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PROTEINURIA/NEPHROTIC SYNDROME LEARNING OBJECTIVES: ∙Define proteinuria . ∙Classify proteinuria . ∙Define nephrotic PowerPoint Presentation
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PROTEINURIA/NEPHROTIC SYNDROME LEARNING OBJECTIVES: ∙Define proteinuria . ∙Classify proteinuria . ∙Define nephrotic

PROTEINURIA/NEPHROTIC SYNDROME LEARNING OBJECTIVES: ∙Define proteinuria . ∙Classify proteinuria . ∙Define nephrotic

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PROTEINURIA/NEPHROTIC SYNDROME LEARNING OBJECTIVES: ∙Define proteinuria . ∙Classify proteinuria . ∙Define nephrotic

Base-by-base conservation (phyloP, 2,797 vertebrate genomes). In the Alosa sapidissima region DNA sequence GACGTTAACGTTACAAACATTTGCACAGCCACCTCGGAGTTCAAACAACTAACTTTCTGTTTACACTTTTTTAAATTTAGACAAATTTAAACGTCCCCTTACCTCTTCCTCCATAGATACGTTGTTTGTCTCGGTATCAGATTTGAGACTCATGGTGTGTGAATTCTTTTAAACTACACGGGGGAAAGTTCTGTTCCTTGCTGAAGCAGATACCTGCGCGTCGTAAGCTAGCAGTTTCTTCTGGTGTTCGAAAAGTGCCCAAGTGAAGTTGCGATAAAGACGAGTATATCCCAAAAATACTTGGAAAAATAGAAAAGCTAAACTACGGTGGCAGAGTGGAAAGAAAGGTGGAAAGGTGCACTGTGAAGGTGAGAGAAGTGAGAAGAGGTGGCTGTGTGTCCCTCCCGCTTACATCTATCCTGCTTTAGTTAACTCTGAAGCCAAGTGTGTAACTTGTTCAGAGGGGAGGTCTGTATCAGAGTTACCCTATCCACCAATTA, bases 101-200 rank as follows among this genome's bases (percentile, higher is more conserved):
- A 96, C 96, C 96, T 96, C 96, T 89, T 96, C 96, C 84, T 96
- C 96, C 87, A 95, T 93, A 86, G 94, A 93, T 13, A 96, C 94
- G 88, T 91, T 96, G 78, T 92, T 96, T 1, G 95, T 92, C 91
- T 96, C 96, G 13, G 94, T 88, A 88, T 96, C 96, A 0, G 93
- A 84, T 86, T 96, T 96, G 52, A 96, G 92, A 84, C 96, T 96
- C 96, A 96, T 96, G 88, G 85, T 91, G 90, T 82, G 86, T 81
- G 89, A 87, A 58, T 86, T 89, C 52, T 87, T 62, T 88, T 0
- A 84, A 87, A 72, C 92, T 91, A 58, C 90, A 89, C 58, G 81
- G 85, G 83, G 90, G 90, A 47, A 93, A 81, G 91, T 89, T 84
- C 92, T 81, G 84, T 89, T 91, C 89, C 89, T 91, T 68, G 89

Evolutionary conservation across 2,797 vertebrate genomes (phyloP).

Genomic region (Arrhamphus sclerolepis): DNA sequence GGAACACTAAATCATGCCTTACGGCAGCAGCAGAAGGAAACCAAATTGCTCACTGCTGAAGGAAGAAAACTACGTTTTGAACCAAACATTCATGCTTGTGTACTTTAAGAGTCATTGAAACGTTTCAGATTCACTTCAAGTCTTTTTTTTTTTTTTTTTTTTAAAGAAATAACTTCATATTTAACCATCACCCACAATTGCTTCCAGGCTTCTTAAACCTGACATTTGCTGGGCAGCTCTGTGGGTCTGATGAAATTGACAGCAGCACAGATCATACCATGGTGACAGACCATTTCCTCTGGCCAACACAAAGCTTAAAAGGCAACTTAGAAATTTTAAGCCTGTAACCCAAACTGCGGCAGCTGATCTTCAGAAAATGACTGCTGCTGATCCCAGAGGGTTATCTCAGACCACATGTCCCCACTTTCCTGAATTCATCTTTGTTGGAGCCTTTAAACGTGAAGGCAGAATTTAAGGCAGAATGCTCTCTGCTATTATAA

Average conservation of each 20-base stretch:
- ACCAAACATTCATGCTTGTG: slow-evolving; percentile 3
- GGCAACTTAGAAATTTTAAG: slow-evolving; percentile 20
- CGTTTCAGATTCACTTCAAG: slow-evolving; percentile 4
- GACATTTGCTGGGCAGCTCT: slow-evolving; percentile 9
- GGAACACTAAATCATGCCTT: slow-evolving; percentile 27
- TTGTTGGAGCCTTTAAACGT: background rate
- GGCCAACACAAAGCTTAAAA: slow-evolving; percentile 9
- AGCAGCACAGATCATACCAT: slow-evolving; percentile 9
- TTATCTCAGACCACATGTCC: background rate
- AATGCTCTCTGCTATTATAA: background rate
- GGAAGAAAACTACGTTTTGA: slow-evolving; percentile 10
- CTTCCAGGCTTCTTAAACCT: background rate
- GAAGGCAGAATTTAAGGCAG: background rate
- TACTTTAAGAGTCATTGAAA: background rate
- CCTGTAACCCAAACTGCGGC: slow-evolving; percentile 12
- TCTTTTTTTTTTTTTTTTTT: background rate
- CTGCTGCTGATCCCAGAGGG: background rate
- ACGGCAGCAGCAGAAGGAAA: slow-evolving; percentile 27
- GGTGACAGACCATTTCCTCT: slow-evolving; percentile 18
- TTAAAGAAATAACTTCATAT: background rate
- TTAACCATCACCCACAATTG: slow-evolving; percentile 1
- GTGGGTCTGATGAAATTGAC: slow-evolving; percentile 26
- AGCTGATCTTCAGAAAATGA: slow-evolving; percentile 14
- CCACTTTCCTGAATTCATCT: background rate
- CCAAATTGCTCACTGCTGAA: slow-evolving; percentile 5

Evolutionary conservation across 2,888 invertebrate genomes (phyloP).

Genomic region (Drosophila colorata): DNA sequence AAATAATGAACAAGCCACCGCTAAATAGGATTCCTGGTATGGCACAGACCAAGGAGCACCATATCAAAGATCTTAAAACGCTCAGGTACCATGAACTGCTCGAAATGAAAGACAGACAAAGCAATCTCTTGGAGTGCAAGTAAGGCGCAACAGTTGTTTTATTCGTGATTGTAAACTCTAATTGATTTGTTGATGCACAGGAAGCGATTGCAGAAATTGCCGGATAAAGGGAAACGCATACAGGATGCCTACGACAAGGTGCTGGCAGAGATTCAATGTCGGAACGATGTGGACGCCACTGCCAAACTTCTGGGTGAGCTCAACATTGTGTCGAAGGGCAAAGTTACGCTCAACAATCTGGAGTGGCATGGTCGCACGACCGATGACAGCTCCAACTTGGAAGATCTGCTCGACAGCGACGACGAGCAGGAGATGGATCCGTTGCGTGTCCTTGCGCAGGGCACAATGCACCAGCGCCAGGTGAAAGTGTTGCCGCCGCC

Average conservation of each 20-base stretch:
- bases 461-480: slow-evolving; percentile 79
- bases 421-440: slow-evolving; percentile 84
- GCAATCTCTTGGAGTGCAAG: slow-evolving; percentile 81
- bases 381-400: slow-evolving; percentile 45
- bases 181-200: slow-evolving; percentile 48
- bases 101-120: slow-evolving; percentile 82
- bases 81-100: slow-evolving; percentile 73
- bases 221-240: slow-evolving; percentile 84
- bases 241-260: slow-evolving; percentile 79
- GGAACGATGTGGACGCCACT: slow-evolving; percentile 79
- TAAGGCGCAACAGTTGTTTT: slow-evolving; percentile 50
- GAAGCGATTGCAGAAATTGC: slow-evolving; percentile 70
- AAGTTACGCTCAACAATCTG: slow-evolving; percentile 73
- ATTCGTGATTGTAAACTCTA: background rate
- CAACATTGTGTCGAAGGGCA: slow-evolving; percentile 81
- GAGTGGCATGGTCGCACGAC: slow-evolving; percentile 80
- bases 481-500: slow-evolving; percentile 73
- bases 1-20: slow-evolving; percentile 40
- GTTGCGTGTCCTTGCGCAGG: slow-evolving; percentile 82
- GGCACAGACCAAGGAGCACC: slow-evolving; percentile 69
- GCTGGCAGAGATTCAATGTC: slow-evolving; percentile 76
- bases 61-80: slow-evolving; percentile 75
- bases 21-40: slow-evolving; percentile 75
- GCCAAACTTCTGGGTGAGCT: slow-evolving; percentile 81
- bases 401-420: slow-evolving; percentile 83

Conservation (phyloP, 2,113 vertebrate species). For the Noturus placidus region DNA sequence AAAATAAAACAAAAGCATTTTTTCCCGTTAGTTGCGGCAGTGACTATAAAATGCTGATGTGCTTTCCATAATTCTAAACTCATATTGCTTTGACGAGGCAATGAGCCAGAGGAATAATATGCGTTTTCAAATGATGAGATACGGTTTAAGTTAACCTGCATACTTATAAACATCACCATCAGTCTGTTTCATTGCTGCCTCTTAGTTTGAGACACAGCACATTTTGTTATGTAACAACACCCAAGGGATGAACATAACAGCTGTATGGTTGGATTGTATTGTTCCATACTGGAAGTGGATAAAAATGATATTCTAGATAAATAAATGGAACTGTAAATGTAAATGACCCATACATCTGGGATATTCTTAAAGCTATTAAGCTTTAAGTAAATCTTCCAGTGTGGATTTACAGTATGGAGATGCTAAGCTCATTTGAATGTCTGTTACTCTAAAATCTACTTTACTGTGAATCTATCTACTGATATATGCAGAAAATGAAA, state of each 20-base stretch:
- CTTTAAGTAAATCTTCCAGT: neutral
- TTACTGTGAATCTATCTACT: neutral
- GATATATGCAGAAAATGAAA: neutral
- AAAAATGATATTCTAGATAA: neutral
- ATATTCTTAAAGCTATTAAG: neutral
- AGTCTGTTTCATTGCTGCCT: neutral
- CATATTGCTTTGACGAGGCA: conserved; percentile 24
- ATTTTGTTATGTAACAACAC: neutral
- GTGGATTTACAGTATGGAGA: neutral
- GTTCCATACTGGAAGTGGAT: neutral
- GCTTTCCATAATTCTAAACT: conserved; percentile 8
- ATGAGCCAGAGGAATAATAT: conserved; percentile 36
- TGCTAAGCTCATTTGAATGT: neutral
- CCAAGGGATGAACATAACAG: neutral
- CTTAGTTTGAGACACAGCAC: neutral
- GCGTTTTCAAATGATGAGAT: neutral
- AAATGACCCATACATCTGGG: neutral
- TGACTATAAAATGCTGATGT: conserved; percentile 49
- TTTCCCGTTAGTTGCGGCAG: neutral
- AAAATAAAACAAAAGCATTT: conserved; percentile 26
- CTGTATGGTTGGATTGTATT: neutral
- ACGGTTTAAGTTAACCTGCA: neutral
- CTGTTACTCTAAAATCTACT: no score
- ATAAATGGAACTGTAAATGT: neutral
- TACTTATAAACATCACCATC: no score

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  1. PROTEINURIA / NEPHROTIC SYNDROME Prof. Jameela Kari Dr. Khald Khorshied . PROTEINURIA/NEPHROTIC SYNDROME LEARNING OBJECTIVES: ∙Define proteinuria. ∙Classify proteinuria. ∙Define nephrotic syndrome. ∙Recognize the clinical presentation. ∙Discuss the Causes. ∙Discuss the investigation. ∙ List the complications. PROTEINURIA /NEPHROTIC SYNDROME CONTENTS : Definition of proteinuria. Methods of urine collection of urine analysis, 24 hours collection of urine and urine albumin/creatinine ratio. Steroid Sensitive Nephrotic Syndrome (SSNS) {Investigation, treatment and complications}. Proteinuria *Normal range  100mg/m2/day (150mg/day), <4 mg/ m2/hour *Proteinuria = >4mg/m2/hour *Nephrotic range  > 1 gm/ m2/day >40mg / m2/hour Spot urine for albumin/creatinine ratio (mg:mg) Normal = <0.2 (0.5 if <2yr) g/g Nephrotic => 2 g/g Dipstick test: negative, trace 1+ (closest to 30 mg/dL) 2+ (closest to 100 mg/dL) 3+ (closest to 300 mg/dL) 4+ (greater than 2,000 mg/dL) Conditions Particularly Associated with Proteinuria NON-PATHOLOGIC PROTEINURIA PATHOLOGIC PROTEINURIA NON-PATHOLOGIC PROTEINURIA Excessive protein excretion, not as result of a disease state Generally less than 1,000 mg/24 hr (1.00 g/24 hr) and is never associated with edema. Postural (Orthostatic)Proteinuria: Children with this disorder excrete normal or slightly increased amounts of protein in the supine position. In the upright position, the amount of protein in the urine may increase 10-fold or more Febrile Proteinuria: does not exceed +2 on the dipstick Exercise Proteinuria: does not exceed +2 on the dipstick